• John Adams stated that “despotism or unlimited sovereignty or absolute power is the same in a majority of a popular assembly, an aristocratic council, an oligarchical junto and a single emperor”

The Constituent Assembly debates that led to the framing of our Constitution demonstrated likewise, a clear disapproval of concentration of authority, in favour of dispersal and accountable power through institutional balances. It is in this framework of history and philosophy of limited government that the rationale of judicial review power has been repeatedly reiterated by the Court. Thus, in I R Coelho v State of Tamil Nadu (2007), the Court, referring to Articles 14, 19 and 21, articulated judicial review as “the principles of constitutionality … apart from the rule of law and separation of powers,” reasoning that “the principle of constitutionalism is now a legal principle which requires control over the exercise of Government power.”


  • The challenge to “reconcile constitutional authority with popular sovereignty” raises larger questions about the quality of democratic representation, the primacy of individual choice and protection against the state’s oppressive power as a guarantee of the inviolability of human rights.
  • While the Court’s jurisdiction as sentinel on the qui vive for protection and advancement of fundamental rights merits loud affirmation on first principles of constitutionalism, in the articulation of constitutional principles, the Court ought not to be seen as dismissive or disdainful of the processes of democratic governance.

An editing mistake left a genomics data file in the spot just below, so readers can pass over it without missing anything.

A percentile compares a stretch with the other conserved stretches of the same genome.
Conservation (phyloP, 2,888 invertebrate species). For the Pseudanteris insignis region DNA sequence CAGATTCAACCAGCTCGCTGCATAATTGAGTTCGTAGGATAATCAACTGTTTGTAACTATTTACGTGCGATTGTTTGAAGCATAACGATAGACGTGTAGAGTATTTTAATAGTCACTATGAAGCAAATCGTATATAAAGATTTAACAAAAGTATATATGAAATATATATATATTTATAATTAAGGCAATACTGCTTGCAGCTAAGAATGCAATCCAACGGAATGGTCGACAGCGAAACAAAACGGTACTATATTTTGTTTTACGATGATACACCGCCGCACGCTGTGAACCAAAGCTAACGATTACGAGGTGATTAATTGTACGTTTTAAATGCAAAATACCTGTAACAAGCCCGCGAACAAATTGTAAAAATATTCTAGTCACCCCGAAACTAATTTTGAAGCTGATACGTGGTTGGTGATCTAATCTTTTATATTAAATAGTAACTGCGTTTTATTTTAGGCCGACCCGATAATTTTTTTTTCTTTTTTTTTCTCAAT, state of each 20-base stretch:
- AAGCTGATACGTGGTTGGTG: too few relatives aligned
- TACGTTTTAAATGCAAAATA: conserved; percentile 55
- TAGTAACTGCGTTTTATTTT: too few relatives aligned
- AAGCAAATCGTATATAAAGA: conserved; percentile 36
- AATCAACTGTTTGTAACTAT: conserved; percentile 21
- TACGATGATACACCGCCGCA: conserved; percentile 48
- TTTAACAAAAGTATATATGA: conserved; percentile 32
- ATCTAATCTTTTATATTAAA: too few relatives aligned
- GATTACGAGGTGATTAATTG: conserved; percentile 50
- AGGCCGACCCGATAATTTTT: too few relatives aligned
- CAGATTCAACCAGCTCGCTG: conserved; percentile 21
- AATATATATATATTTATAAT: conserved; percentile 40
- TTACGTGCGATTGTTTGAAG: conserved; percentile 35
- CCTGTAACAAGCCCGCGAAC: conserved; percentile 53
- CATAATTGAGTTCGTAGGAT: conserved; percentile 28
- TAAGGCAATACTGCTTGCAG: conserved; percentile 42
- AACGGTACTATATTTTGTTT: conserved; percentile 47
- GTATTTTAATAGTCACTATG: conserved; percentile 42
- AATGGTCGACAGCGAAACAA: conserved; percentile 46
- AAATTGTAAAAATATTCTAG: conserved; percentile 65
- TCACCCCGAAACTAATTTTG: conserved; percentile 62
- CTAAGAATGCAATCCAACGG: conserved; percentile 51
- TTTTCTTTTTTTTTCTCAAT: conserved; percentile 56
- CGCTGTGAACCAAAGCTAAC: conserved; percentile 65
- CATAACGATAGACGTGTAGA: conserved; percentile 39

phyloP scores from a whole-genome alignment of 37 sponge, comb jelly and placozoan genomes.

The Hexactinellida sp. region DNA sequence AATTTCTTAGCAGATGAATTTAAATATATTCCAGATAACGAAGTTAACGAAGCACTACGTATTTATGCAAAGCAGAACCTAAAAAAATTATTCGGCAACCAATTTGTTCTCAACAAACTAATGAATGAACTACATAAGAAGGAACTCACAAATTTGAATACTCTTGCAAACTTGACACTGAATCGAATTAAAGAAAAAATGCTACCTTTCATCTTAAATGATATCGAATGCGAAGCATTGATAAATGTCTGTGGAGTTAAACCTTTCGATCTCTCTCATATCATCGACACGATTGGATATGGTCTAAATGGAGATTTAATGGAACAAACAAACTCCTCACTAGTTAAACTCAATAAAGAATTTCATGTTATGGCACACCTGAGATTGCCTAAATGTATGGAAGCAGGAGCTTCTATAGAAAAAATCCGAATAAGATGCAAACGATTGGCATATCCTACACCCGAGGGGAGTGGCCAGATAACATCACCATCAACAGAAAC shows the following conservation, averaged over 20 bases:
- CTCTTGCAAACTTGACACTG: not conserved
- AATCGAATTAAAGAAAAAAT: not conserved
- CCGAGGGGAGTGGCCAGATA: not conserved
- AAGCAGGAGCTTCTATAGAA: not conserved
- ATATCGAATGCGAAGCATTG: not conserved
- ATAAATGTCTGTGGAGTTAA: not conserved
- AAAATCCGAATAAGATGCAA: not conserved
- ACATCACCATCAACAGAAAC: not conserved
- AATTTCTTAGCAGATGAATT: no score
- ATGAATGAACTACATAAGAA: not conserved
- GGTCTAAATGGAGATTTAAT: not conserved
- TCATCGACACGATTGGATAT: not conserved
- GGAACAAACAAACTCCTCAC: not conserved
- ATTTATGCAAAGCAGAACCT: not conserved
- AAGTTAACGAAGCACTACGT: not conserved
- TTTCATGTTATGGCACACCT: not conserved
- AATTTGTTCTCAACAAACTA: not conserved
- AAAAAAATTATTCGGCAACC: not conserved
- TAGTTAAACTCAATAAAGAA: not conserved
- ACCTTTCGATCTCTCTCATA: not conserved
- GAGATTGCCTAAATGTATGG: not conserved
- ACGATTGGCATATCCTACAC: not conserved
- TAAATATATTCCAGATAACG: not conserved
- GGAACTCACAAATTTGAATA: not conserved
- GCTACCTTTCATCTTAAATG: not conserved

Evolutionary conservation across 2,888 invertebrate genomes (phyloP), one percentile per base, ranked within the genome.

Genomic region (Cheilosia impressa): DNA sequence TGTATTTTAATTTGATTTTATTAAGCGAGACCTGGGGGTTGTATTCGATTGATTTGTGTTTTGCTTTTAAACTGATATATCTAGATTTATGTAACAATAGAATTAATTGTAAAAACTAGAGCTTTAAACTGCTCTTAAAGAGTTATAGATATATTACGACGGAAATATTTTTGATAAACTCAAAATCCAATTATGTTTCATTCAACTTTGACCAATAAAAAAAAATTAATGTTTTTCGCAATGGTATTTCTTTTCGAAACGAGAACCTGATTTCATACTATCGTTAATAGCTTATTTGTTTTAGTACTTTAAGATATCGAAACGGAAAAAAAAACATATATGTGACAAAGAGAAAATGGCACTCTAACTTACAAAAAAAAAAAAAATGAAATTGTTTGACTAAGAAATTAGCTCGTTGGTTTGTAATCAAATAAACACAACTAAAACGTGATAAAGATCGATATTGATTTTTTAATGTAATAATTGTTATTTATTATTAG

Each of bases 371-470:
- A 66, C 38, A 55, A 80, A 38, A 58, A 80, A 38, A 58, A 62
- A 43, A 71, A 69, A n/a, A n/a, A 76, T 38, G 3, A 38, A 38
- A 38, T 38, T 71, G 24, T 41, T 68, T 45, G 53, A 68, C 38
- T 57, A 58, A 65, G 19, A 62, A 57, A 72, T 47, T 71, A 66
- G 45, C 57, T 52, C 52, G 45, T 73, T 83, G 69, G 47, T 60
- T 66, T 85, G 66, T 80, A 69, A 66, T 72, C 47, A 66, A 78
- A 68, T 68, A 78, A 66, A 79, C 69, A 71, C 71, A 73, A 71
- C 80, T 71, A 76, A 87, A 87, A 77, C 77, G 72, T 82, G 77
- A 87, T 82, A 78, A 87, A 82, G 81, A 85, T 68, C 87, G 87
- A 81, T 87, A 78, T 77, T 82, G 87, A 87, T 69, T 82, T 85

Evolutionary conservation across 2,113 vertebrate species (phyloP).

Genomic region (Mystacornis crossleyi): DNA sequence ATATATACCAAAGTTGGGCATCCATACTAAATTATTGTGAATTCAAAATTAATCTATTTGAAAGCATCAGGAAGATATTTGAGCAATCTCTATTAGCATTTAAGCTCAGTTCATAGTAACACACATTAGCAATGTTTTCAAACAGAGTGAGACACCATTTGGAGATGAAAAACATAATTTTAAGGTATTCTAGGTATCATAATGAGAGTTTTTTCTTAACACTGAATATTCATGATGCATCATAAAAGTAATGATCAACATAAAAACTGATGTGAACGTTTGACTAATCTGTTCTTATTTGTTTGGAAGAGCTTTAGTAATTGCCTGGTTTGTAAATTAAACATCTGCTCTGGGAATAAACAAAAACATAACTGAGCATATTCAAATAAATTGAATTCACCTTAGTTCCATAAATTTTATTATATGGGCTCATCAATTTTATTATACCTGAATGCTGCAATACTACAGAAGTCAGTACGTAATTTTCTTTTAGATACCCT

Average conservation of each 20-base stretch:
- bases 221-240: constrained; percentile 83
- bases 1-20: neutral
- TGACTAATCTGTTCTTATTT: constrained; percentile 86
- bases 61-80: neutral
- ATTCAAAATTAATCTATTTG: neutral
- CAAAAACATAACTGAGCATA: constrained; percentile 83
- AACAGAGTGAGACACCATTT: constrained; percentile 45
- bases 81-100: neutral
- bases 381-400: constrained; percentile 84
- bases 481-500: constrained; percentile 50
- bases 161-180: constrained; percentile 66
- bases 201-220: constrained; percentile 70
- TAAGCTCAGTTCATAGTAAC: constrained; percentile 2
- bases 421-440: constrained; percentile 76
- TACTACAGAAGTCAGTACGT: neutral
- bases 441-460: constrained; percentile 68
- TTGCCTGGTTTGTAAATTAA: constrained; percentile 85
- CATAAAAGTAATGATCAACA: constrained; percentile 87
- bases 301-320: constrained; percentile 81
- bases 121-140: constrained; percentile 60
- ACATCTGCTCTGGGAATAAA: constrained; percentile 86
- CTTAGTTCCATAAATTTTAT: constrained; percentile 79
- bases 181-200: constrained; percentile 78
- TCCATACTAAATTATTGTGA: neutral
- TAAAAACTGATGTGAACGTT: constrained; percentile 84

• The presumption that the legislature understands the needs of its people and that even its discrimination and classifications are based on adequate grounds has been acknowledged by the Supreme Court
  • In working out a compromise, the exercise of constituent power could be limited by a compelling necessity to intervene for the advancement of human rights
  • The logic of balanced exercise of judicial power as an assurance of institutional stability and recognition of the boundaries of power is implicit in the constitutional arrangement and the Court’s fulsome acceptance of judicial fallibility. Evidently, interpretative finality vested in the Supreme Court cannot supplant constitutional supremacy with judicial supremacy.
  • Thus Judges, wisened by experience, consistent by training, disciplined by law and elevated by knowledge are presumed to be equipped to weigh and balance competing values and principles—a function central to their role, and thereby establish “a diffusion of power which is characteristic of the whole”

2. Facilitation and Whistle-blower Protection by Indian Firms


  • Whistle-blowing is a critical aspect that helps in upholding corporate ethics. In recent times, there have been increasing awareness about whistle-blowing activities.
  • The policies related to whistle-blowing among the BSE 30 companies in India are analysed.
  • The findings indicate an urgent need to develop and enforce corporate policies to protect the whistle-blowers.

Definition of “whistle-blowing”

  • The word “whistle-blowing” is of British origin and was derived from the practice of British police officers who blew their whistles to alert others of wrongdoing.
  • In this regard, whistle-blowers and whistle-blowing have been helpful in unearthing various fraudulent and illegal activities in both the public and private sector organisations across the world.
  • There are established laws across the world to facilitate whistle-blowing and to protect whistle-blowers.

Main Objectives of “whistle-blowers”

  • Promotion of public interest
  • Improvement of public service
  • Preventing and eliminating wrongdoing in public and private sector organisations
  • Promotion of compliance with laws,
  • Encouragement and facilitation of disclosures
  • Provision of procedures for whistle-blowing, and protection of whistle-blowers

Whistle-blowing in India